http://webwork.mathstat.concordia.ca...1eac4d9c11.png

This is to confirm that my knowledge is correct on this point

when the function has a radical like a sqrt and the interger is even (4) then the domain is equal to or greater then 0

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- Sep 23rd 2012, 08:03 AMM670Domain of a expression involving a radical
http://webwork.mathstat.concordia.ca...1eac4d9c11.png

This is to confirm that my knowledge is correct on this point

when the function has a radical like a sqrt and the interger is even (4) then the domain is equal to or greater then 0 - Sep 23rd 2012, 08:11 AMMarkFLRe: Domain of a expression involving a radical
Yes, an even root must be a non-negative value to be real.

- Sep 23rd 2012, 08:34 AMM670Re: Domain of a expression involving a radical
So in terms of this specific question the Domain would be (0,infinity) in interval notation

- Sep 23rd 2012, 08:41 AMMarkFLRe: Domain of a expression involving a radical
No, you want to solve the inequality:

$\displaystyle x^2-5x\ge0$

You will find two intervals in the solution. - Sep 23rd 2012, 10:22 AMM670Re: Domain of a expression involving a radical
OK I get 0 and 5 as my two interval this means then my domain is all real number except 0 and 5 so in interval notation

(-infinity,0) U (0,5) U (5, infinity) - Sep 23rd 2012, 10:36 AMMarkFLRe: Domain of a expression involving a radical
You have found the correct critical numbers, but you need to test values within the sub-intervals (which are closed since we have a weak inequality):

We have:

$\displaystyle x(x-5)\ge0$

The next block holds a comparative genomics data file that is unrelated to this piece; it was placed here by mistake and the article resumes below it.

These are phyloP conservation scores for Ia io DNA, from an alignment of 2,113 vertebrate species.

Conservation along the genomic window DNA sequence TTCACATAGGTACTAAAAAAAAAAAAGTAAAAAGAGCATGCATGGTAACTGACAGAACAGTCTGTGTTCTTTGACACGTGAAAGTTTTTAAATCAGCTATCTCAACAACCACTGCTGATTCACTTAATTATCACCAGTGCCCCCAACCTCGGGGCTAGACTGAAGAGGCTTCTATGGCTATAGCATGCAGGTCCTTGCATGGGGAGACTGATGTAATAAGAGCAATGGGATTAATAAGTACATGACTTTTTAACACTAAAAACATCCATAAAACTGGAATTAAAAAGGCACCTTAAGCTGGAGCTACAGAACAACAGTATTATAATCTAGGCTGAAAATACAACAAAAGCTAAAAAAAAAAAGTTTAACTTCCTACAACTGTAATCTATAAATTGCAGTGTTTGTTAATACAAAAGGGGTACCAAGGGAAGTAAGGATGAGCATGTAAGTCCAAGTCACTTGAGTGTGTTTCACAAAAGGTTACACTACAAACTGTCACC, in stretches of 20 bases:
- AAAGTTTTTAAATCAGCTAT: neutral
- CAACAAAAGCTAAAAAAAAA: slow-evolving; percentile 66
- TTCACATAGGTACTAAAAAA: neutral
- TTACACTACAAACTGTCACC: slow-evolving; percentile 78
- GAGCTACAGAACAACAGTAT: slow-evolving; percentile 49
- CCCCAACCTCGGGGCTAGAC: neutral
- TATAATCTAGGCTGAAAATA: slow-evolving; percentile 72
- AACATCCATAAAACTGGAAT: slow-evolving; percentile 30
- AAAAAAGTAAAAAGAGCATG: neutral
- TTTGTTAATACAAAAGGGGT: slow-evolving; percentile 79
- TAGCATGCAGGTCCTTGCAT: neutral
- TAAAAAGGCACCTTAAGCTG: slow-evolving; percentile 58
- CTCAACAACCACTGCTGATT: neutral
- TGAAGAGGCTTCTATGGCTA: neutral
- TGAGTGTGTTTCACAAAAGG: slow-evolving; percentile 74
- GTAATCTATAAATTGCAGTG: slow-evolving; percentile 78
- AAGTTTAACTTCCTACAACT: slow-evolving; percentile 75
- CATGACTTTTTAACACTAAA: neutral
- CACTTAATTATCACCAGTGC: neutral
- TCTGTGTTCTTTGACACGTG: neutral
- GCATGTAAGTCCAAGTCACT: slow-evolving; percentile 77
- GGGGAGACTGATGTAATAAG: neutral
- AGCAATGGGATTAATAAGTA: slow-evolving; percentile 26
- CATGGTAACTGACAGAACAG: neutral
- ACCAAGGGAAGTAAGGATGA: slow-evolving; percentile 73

a) $\displaystyle (-\infty,0]$

We can pick any value in the interval not at the ends, let's pick $\displaystyle x=-1$. For this value, we look at the resulting signs of the two factors on the left of our inequality. This will give us two negative factors, meaning the expression is positive, so this interval is part of the solution.

b) $\displaystyle [0,5]$

Let's pick 1 as our test value. Now we have a positive factor and a negative factor, meaning the expression is negative, so this interval is not part of the solution.

c) $\displaystyle [5,\infty)$

Let's pick 6 as our test value. Now we have two positive factors, meaning the expression is positive, so this interval is part of the solution.

Hence, the domain is:

$\displaystyle (-\infty,0]\,\cup\,[5,\infty)$

This is a general method, but in this case we could simply consider the graph of the parabolic radicand, and note that is is only negative on the open interval between its roots. - Sep 23rd 2012, 10:41 AMM670Re: Domain of a expression involving a radical
Ohhh I see my mistake